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  • BobCBobC Posts: 2,757Member ✭✭✭
    Much bigger

    The first main contains about 1.7 cu ft of air and the ventrite you now have will take almost 20 minutes to vent all that air. I would replace that vent with at least 1 Gorton #2 vent, you may need two there but I would start with one and see how it goes.



    Depending on the relative length of the second main it sounds like it needs less venting, perhaps 2ea Gorton #1's (one Gorton #2 equals about 3 Gorton #1's). The ventrites have about 1/10 the venting rate of a Gorton #2.



    You want to balance the venting so the mains will vent all the air at about the same time so it may take some adjustments to get it right.



    Bob
    Smith G8-3 with EZ Gas @ 90,000 BTU, Single pipe steam
    Vaporstat with a 12oz cut-out and 4oz cut-in
    3PSI gauge
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  • dabrakemandabrakeman Posts: 74Member
    edited May 2014
    north main

    I would estimate that the north main system probably has at least as much pre-radiator pipe volume as the South (south being the one with the 30ft long straight main). I timed the radiator heatups from a cold start and the radiators fed from the south main all reached 100% or near 100% after 34 minutes. The big dining room radiator off the north main was only at 50% (and it was just starting to heat when the others were at 50%). This radiator has a Hoffman 1A at highest setting. So, heatup is not even between mains (north slow). If you notice my earlier post 4 of the 7 radiators on the north line are shutoff. I don't know if this matters or not. Intuitively I would think if anything this would reduce total air volume compared to if they were open.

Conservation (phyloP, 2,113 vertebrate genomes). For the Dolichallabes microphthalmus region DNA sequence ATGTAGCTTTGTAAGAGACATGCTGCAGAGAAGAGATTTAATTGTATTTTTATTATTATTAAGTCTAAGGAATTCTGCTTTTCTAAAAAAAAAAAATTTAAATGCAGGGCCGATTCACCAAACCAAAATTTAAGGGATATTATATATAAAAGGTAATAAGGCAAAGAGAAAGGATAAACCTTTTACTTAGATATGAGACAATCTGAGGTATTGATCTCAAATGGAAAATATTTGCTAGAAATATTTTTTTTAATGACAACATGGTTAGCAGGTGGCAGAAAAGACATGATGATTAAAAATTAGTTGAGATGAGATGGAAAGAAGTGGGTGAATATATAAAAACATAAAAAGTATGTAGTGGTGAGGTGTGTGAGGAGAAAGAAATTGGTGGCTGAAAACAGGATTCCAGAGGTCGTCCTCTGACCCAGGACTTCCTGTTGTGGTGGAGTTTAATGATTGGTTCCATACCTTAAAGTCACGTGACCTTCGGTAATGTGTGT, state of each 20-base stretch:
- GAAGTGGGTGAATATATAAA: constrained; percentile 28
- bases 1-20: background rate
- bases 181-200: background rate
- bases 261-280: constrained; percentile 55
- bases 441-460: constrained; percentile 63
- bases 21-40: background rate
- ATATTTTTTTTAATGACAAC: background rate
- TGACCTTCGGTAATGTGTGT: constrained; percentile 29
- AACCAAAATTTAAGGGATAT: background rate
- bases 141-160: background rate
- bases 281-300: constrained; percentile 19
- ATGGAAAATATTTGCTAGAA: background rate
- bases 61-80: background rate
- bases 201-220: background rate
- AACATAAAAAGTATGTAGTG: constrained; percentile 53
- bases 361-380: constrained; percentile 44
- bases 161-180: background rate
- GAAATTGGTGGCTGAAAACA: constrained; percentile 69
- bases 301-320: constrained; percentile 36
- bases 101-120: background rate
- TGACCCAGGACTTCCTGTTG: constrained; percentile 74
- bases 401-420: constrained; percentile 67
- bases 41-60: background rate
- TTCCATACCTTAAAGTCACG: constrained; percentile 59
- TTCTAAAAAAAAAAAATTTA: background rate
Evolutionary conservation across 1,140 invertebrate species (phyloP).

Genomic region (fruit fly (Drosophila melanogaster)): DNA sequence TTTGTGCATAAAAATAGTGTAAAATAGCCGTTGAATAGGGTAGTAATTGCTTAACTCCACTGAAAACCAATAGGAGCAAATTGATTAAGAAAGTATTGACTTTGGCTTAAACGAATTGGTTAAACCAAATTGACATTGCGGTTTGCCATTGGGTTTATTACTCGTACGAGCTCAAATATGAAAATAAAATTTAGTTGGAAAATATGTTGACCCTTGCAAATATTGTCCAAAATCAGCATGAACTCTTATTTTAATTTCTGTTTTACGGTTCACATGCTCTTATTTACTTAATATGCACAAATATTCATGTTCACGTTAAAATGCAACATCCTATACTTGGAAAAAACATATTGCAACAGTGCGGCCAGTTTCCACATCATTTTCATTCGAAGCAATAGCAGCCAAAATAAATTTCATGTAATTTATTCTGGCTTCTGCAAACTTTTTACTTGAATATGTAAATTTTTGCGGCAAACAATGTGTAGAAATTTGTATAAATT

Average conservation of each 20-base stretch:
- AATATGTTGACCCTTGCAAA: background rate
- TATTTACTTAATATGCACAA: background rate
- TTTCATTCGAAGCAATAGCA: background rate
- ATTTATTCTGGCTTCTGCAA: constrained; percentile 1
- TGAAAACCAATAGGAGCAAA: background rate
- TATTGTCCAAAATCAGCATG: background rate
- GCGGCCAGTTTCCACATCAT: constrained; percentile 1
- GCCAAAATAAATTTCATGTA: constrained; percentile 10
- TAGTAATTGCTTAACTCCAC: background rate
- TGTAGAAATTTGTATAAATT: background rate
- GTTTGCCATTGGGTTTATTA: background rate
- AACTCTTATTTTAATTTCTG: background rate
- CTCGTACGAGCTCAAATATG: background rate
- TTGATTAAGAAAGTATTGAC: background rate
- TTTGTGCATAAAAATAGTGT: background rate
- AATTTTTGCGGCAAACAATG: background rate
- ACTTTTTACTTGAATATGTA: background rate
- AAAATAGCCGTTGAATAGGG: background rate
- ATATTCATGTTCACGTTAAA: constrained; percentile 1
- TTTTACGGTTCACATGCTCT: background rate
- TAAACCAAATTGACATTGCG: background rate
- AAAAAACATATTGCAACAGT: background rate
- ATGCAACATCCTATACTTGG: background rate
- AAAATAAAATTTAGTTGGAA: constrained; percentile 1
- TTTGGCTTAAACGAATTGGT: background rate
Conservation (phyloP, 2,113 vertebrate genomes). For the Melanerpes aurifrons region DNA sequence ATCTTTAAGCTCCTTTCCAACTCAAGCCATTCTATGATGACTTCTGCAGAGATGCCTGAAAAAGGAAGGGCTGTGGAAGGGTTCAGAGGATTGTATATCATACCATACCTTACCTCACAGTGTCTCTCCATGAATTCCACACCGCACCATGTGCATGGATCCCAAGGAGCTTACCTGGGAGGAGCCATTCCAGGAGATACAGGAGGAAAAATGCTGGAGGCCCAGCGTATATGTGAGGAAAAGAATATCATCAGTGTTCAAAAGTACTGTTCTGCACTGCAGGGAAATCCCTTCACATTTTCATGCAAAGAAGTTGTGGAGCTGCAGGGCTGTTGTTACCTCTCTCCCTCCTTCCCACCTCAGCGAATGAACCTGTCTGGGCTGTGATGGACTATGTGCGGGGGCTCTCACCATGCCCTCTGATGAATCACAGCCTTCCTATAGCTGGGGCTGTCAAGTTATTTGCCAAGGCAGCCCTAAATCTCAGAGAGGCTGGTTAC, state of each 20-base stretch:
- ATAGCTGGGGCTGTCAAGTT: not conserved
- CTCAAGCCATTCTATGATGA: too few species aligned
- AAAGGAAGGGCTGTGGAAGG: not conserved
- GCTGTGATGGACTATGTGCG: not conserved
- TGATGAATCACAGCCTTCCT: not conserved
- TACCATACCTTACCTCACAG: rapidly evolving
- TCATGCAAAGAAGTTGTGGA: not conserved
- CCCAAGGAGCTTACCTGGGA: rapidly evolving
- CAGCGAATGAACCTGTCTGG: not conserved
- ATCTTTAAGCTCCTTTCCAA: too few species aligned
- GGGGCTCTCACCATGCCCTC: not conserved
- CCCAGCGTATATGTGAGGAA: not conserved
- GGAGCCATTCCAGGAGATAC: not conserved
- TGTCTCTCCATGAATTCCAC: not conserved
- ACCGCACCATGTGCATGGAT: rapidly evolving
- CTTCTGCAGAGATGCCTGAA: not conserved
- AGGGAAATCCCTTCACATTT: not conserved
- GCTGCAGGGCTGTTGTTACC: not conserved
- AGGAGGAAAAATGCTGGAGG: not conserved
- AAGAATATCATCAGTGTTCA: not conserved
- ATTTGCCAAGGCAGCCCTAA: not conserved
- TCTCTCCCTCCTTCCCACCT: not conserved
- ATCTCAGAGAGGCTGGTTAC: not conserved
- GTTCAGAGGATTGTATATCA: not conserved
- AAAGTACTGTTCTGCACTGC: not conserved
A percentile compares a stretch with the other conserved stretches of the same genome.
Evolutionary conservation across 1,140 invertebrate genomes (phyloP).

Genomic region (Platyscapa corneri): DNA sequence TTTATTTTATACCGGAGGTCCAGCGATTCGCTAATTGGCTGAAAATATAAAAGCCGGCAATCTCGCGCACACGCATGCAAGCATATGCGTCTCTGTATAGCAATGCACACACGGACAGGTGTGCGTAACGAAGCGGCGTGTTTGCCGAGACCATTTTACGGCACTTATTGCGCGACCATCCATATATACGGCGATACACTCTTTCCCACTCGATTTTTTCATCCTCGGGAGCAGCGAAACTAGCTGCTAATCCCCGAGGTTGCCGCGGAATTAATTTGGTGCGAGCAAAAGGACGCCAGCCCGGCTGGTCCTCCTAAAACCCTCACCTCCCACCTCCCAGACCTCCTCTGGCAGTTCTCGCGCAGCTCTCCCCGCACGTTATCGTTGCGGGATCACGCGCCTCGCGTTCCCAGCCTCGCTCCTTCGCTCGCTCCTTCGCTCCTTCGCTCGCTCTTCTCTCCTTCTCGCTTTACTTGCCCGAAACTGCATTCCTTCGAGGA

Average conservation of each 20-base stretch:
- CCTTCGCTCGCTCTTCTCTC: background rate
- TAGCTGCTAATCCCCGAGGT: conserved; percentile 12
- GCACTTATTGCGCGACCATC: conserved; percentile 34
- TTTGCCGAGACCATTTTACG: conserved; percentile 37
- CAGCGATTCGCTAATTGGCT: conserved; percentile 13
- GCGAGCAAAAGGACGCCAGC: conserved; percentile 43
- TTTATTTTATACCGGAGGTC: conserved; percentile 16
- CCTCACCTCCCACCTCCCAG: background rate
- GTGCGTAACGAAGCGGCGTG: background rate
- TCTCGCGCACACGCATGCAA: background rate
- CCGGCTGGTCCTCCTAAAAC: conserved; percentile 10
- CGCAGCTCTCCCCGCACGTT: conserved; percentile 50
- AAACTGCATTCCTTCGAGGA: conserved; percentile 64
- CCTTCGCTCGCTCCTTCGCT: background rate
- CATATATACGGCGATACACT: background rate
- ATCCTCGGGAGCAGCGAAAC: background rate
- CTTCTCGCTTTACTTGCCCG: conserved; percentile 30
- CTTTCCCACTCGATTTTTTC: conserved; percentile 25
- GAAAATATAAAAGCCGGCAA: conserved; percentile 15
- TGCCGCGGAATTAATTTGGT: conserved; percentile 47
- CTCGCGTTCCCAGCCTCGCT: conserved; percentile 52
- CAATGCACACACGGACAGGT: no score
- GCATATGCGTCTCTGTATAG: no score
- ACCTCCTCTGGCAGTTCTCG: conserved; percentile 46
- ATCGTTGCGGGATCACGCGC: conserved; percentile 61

I assumed a Ventrite 75 would be roughly equivalent to a Hoffman 75 but maybe not. I believe Hoffman 4A's were in there before the boiler replacement. These Ventrites were put in during the new boiler installation.



    Is there a chart online with the ventrite venting capacities?



    Also, just to confirm, you think changing or adding vents at the location they are presently in should be OK?
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  • BobCBobC Posts: 2,757Member ✭✭✭
    Vent Rates

    At one ounce of pressure -

     Ventrite 75 is 0.116 CFM

     Hoffman 75 is 0.50 cfm

     Gorton #1 is 0.33 cfm

     Gorton #2 is 1.10 cfm



    Note the Gorton #2 has a 1/2" thread all the others are usually used with 3/4" and the #2 is a large vent 7-8 inches so make sure you have room. I would start with a single #2 at each location but you may well need 2ea.



    If you need more than one it's easy to use a 90 and the T off the horizontal to add more vents, just make sure that horizontal pipe has a bit of slope so water can find it's way back to the boiler.